During my short foray across the surface of this Rock, I have encountered churches where my simple inner comment has been of the order: "If this were a business, I would have had to close you down".
First things first - church life is not business life; let me be clear. Neither do I think that it should be. However, it has struck me on a number of occasions that parish life, especially in the financial sense, even falls short of the basic disciplines that we as householders apply even to our own homes. At home, we know what our bills are going to be, they are prioritised in times of difficulty, and we know what is left (or what is the amount left to find in those cases where we are short). My Nan and her generation did all this in their heads ('reckoning up', as she referred to it), and before the advent of the Direct-Debit generation, put cash in piles for the bills. It was that considered and that mechanical - but the bills got paid.
As Christians, we all share the responsibility for the house of God. Many Christians elect Councils to do that work for them but the responsibility never leaves them. In my own household, my wife deals with the finances - but that doesn't mean I have to stop caring or knowing what she is up to (or indeed, to be willing and able to jump in if a problem ever arises). The mandate from Christ to Christians to be generous stewards of the Church in our age is clear and there is no doubt that we should all play our part. As one fine cleric once put it, the parish has all the money that it needs, but that it is simply still in our pockets.
How many churches, especially in the present financial climate, are in deficit? Big church and small alike, many are experiencing considerable shortfalls and there have been some common causes, in my modest opinion.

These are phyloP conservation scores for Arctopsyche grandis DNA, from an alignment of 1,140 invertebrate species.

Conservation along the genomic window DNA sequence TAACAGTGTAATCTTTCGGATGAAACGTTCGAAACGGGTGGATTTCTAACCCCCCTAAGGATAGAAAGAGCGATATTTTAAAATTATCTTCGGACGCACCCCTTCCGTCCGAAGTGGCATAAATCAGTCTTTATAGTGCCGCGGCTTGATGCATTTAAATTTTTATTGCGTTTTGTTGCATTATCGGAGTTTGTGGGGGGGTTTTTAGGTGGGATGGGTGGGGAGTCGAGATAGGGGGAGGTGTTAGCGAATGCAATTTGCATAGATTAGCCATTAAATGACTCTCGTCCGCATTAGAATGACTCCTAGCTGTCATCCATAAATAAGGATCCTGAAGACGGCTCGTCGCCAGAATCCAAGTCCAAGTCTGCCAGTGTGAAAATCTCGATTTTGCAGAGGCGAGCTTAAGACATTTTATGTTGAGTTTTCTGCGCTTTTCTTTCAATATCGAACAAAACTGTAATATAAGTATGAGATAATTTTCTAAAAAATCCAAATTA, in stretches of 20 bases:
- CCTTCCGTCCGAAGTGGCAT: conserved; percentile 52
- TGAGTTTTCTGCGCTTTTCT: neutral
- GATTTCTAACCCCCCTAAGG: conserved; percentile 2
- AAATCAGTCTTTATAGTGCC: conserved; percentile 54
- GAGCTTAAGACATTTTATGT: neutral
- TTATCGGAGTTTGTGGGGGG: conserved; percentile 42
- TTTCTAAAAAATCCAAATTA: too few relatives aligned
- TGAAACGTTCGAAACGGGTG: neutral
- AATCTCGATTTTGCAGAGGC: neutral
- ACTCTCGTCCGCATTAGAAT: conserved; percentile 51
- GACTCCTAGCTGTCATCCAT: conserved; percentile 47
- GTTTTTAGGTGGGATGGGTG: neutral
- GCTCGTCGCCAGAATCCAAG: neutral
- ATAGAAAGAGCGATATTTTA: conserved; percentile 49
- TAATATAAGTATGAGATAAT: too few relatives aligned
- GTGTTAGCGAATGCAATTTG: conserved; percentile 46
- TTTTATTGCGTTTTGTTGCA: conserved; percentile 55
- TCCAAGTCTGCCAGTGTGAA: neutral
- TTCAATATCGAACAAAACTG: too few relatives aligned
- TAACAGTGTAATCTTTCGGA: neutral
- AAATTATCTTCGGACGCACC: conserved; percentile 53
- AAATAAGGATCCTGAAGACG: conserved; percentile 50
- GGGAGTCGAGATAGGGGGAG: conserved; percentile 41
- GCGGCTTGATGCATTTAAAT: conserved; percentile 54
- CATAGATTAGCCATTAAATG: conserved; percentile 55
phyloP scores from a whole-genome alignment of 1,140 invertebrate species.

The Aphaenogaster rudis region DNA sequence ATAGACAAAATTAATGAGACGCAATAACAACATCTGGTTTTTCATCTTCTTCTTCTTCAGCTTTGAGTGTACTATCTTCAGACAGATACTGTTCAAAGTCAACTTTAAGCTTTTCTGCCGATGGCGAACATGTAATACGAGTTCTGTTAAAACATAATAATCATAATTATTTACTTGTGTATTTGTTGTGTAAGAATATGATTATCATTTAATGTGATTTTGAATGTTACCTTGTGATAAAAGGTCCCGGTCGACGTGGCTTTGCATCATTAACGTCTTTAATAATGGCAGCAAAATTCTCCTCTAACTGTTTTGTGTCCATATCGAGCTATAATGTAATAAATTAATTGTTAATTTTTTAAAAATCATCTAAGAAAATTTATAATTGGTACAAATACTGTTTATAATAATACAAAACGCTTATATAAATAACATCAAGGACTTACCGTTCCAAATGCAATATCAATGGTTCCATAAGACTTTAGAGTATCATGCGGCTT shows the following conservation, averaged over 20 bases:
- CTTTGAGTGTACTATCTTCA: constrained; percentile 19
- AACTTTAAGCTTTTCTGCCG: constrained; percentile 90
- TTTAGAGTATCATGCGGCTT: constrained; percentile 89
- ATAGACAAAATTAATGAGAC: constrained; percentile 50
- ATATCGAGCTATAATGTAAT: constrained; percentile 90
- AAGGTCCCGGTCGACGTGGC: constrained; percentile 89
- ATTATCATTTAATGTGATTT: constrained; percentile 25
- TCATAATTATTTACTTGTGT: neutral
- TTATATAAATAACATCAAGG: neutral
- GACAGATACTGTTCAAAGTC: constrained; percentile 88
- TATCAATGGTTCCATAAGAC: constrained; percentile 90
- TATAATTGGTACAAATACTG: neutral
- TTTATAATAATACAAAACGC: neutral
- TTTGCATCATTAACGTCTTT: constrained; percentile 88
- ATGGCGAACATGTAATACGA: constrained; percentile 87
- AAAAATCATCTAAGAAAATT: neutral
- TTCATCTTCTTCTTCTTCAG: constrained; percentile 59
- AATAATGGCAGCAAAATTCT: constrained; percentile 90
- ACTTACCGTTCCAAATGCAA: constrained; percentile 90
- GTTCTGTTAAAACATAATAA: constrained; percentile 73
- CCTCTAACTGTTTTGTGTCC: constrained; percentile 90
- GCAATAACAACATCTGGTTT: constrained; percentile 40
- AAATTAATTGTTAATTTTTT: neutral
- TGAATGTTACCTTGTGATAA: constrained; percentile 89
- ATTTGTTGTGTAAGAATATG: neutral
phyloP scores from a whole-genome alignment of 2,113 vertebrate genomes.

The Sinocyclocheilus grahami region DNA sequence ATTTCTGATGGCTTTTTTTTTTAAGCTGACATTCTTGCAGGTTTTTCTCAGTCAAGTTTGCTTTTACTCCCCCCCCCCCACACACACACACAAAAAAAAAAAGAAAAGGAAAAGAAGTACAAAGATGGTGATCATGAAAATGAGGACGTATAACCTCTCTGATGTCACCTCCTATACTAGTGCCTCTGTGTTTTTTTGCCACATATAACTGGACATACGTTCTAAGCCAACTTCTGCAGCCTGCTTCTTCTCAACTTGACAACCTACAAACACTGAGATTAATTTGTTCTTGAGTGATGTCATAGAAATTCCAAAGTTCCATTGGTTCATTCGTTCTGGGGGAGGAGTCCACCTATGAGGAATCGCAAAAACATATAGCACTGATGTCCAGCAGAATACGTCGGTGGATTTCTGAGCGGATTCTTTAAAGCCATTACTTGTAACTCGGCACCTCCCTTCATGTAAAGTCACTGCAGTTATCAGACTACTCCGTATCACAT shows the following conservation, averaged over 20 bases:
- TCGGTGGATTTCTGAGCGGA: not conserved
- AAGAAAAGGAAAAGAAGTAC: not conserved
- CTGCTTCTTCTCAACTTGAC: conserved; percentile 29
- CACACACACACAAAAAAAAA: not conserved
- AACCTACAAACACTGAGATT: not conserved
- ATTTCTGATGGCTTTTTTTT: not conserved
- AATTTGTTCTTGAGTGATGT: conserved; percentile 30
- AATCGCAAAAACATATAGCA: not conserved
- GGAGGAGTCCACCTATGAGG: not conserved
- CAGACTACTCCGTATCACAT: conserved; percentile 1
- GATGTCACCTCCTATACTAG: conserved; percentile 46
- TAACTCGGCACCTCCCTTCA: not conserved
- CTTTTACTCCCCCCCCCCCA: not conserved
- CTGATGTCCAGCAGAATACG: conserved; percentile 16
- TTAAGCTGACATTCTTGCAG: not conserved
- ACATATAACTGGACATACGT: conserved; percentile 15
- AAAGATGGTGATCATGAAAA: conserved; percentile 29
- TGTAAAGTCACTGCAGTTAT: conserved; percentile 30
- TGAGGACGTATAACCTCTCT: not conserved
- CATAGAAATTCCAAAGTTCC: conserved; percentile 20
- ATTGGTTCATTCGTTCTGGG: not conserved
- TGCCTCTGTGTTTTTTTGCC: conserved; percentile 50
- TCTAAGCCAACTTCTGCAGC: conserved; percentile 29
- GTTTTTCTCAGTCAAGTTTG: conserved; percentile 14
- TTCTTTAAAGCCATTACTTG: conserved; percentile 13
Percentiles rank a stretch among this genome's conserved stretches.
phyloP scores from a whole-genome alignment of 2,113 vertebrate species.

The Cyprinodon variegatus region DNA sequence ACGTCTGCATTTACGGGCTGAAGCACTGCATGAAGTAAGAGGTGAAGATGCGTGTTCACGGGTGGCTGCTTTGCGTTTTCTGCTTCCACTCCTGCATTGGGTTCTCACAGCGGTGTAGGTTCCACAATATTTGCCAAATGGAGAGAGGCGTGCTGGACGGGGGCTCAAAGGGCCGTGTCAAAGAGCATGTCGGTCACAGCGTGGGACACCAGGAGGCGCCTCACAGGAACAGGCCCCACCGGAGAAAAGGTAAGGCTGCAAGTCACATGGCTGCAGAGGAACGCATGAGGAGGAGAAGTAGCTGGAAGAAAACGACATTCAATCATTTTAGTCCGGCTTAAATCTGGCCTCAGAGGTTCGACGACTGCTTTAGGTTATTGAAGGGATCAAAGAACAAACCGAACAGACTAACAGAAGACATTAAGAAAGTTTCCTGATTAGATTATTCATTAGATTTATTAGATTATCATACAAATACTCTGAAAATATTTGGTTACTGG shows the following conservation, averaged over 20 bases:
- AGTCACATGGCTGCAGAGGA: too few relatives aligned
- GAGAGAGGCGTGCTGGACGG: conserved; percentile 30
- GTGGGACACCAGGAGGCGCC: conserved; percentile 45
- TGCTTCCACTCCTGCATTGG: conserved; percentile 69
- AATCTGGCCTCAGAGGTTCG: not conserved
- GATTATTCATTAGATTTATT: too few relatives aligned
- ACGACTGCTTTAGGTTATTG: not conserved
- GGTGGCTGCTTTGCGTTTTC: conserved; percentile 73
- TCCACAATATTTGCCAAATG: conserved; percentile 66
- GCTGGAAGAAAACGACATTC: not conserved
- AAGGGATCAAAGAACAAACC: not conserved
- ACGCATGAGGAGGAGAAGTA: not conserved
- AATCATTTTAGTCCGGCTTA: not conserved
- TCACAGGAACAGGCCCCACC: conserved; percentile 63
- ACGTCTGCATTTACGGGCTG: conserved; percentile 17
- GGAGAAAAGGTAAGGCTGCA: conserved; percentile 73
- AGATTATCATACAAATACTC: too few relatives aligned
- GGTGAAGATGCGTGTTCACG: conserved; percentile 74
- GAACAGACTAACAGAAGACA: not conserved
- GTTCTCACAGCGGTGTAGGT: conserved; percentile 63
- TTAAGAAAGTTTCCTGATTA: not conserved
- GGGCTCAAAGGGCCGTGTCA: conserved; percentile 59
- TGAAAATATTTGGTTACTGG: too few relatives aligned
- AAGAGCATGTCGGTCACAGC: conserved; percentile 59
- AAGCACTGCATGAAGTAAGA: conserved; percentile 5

- Churches are afraid to ask for money, even of those people who are willing to give it - it is treated like an unsavoury practice, akin to begging almost
- Often the expenditure is not fully controlled - which to say, tested for best value, appropriateness or return
- We don't properly thank people for the money that they do give
- We under-utilize that greatest of modern charitable miracles - Gift Aid
- We under value our church life, financially speaking.
- Too many cash-campaigns are rooted in a kind of guilt (if you don't give, then ...), which means that the practice across the board becomes perceived as a sort of emotional blackmail
During my time plodding around parochial mechanisms, I have seen the extremes. I know of one loyal Christian who re-mortgaged her home because her church was in peril, and at the other end I know of Christians who have thrown a pocket of coppers into the collection bag before hopping back into the forty-grand motor.
I am not writing this as any kind of judgement, but rather the observation of a problem (perhaps even the naming of the elephant). Christians are people of faith, and very often God does provide, but at what point do we expect God pay our gas and electricity bills? Christians, in many circles, are quite coy about cash. I have listened to at least two gatherings in the past trying to cobble together a begging letter - letter by committee. They would have made good Monty Python sketches. Churches have lived through difficult financial times on many occasions over many centuries, but I fear that in our generation, we will see the closure of more temples because faith in manna from heaven replaced the need for a robust and honest budget.